STATE OF MINNESOTA

IN COURT OF APPEALS

C6-01-2110

 

Mary Ann Finne, petitioner,

Appellant,

 

vs.

 

State of Minnesota,

Respondent.

 

Filed August 6, 2002

Affirmed in part, reversed in part, and remanded

Randall, Judge

 

  Olmsted County District Court

File No. K2-99-0097

 

Bradford Colbert, Assistant State Public Defender, 875 Summit Avenue, Room 254, St. Paul, MN 55105 (for appellant)

 

Mike Hatch, Attorney General, James B. Early, Assistant Attorney General, 525 Park Street, Suite 500, St. Paul, MN  55103; and

 

Raymond F. Schmitz, Olmsted County Attorney, 151 Fourth Street Southeast, Rochester, MN 55904 (for respondent)

 

 

            Considered and decided by Randall, Presiding Judge, Stoneburner, Judge, and Foley, Judge.*

S Y L L A B U S

            1.         A defendant who dismisses public defense counsel, gets a continuance to obtain private counsel, fails to follow through, and repeats her objection to a public defender when being informed that she would have to proceed pro se, knowingly and voluntarily waives the right to counsel at trial.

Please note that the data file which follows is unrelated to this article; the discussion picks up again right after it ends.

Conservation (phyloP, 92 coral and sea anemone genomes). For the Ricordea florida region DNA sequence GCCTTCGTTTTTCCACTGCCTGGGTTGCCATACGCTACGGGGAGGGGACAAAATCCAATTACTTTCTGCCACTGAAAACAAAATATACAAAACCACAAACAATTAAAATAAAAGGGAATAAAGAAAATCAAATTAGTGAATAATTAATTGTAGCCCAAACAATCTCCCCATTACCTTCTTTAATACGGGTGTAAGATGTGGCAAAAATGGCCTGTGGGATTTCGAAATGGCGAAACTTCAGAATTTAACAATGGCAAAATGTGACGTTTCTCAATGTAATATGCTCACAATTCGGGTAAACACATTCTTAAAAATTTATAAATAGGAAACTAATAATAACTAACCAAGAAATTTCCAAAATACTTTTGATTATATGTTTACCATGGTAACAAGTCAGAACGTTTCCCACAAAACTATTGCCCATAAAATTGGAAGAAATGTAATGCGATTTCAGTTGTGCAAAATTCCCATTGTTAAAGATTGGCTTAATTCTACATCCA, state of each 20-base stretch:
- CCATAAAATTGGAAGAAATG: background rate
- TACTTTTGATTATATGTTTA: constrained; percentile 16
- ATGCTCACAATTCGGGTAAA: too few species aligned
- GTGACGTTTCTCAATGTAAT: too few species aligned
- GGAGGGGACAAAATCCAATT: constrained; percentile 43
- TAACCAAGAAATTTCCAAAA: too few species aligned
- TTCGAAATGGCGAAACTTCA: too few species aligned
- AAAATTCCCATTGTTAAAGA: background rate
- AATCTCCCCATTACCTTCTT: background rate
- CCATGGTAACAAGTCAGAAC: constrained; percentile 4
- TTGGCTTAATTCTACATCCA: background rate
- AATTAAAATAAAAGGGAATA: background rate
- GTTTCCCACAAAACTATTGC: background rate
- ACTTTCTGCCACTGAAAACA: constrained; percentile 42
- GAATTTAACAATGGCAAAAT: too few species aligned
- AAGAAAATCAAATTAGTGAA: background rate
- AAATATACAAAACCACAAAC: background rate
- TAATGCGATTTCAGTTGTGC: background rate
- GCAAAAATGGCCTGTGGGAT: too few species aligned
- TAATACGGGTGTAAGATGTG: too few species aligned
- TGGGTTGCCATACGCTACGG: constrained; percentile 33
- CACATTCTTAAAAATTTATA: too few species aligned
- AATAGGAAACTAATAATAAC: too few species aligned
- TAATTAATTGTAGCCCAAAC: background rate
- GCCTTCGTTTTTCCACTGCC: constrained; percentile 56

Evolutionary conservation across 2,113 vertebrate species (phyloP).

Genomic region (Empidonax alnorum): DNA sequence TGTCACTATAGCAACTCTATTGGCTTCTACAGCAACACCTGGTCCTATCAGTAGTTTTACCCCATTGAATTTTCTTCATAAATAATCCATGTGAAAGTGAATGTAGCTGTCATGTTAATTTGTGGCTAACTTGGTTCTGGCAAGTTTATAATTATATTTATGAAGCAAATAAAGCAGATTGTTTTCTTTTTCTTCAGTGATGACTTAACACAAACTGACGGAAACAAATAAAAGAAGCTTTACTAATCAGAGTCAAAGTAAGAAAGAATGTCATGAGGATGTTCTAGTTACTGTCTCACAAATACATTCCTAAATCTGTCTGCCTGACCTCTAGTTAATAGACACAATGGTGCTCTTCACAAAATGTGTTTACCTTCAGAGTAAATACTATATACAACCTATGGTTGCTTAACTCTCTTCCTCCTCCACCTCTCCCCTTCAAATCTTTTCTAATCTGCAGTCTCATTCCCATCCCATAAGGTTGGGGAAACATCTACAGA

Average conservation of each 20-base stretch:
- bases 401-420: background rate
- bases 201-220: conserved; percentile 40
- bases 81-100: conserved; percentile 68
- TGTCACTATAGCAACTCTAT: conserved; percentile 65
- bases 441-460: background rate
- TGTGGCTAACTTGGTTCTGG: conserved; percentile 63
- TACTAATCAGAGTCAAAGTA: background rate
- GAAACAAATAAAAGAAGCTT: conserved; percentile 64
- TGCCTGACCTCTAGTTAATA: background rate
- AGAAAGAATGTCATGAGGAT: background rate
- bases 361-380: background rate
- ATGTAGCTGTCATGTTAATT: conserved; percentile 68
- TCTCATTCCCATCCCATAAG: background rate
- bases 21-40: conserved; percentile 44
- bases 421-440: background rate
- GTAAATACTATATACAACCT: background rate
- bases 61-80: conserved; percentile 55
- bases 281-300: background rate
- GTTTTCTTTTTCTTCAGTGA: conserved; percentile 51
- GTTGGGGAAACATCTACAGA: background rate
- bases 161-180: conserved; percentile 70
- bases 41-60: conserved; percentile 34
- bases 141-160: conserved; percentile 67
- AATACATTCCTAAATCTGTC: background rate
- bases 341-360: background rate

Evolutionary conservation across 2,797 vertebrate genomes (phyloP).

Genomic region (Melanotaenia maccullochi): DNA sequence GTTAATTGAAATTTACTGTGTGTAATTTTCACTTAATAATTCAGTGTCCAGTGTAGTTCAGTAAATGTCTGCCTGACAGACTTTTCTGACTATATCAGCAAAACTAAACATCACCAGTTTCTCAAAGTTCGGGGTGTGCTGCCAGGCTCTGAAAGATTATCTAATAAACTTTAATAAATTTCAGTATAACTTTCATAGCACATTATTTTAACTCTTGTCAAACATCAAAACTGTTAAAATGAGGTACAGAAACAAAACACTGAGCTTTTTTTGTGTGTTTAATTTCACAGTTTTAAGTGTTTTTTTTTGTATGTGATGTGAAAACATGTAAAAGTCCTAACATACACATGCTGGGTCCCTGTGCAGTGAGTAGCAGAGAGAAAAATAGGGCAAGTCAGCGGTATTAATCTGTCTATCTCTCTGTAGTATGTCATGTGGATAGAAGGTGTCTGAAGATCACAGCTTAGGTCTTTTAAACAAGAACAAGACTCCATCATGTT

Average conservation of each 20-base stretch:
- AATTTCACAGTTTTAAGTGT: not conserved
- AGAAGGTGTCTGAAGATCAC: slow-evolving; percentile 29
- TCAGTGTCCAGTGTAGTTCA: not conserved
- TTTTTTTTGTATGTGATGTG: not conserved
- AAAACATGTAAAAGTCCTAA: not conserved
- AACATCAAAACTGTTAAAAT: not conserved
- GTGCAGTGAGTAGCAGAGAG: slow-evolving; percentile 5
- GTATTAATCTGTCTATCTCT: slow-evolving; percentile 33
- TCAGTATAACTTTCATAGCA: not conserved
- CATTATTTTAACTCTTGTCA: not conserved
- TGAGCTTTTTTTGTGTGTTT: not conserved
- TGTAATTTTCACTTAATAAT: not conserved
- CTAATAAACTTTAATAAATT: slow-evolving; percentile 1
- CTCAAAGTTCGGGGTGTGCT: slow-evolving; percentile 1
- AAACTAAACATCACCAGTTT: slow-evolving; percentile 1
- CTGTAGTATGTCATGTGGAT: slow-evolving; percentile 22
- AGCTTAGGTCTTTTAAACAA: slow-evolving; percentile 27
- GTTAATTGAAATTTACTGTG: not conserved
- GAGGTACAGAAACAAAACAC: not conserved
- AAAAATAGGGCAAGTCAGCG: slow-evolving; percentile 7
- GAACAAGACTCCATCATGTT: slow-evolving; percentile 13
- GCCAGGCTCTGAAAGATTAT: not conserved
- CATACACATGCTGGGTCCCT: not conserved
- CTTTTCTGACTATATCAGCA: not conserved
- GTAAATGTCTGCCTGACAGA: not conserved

2.         When it constitutes egregious conduct by the government, custodial statements made by a defendant to law enforcement agents, when the agents know the defendant is represented by counsel and the counsel is not contacted, should be suppressed.

O P I N I O N

R. A. RANDALL, Judge

            Appellant challenges the postconviction court's refusal to grant a new trial based on lack of counsel at trial and the trial court's refusal to suppress statements made in an interrogation following the appointment of a public defender.  We find that appellant effectively waived trial counsel.  However, the agents' continued interrogation of appellant when they knew she was represented by counsel is not consistent with appellant's constitutional right to fair representation of counsel.  We affirm in part, reverse in part, and remand.

FACTS